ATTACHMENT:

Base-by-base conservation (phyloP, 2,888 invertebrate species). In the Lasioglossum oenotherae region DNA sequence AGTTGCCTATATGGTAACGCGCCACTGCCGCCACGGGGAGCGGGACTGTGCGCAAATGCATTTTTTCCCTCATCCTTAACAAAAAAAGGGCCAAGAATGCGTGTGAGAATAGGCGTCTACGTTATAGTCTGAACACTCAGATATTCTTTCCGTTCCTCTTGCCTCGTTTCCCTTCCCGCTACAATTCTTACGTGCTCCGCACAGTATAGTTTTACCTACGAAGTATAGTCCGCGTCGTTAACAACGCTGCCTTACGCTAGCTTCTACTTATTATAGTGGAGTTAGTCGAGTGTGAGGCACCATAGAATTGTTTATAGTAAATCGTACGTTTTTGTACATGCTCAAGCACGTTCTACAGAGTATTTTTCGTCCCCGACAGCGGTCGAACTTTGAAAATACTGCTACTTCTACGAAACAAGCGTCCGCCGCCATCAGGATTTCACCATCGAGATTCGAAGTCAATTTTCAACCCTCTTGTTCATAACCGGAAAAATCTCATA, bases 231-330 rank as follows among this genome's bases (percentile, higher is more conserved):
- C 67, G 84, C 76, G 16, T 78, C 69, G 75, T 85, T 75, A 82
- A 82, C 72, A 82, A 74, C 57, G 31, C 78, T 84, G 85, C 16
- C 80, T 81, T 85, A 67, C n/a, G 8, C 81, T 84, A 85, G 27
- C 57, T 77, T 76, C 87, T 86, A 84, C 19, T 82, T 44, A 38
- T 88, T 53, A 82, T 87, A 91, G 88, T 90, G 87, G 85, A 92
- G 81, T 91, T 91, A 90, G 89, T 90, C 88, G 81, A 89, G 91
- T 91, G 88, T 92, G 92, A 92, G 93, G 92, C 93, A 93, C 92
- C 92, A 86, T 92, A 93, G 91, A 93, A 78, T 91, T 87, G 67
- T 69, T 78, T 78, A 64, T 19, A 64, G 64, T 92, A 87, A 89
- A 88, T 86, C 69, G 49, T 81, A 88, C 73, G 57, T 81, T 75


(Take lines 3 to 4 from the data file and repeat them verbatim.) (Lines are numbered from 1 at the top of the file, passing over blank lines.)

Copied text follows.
- A 82, C 72, A 82, A 74, C 57, G 31, C 78, T 84, G 85, C 16
- C 80, T 81, T 85, A 67, C n/a, G 8, C 81, T 84, A 85, G 27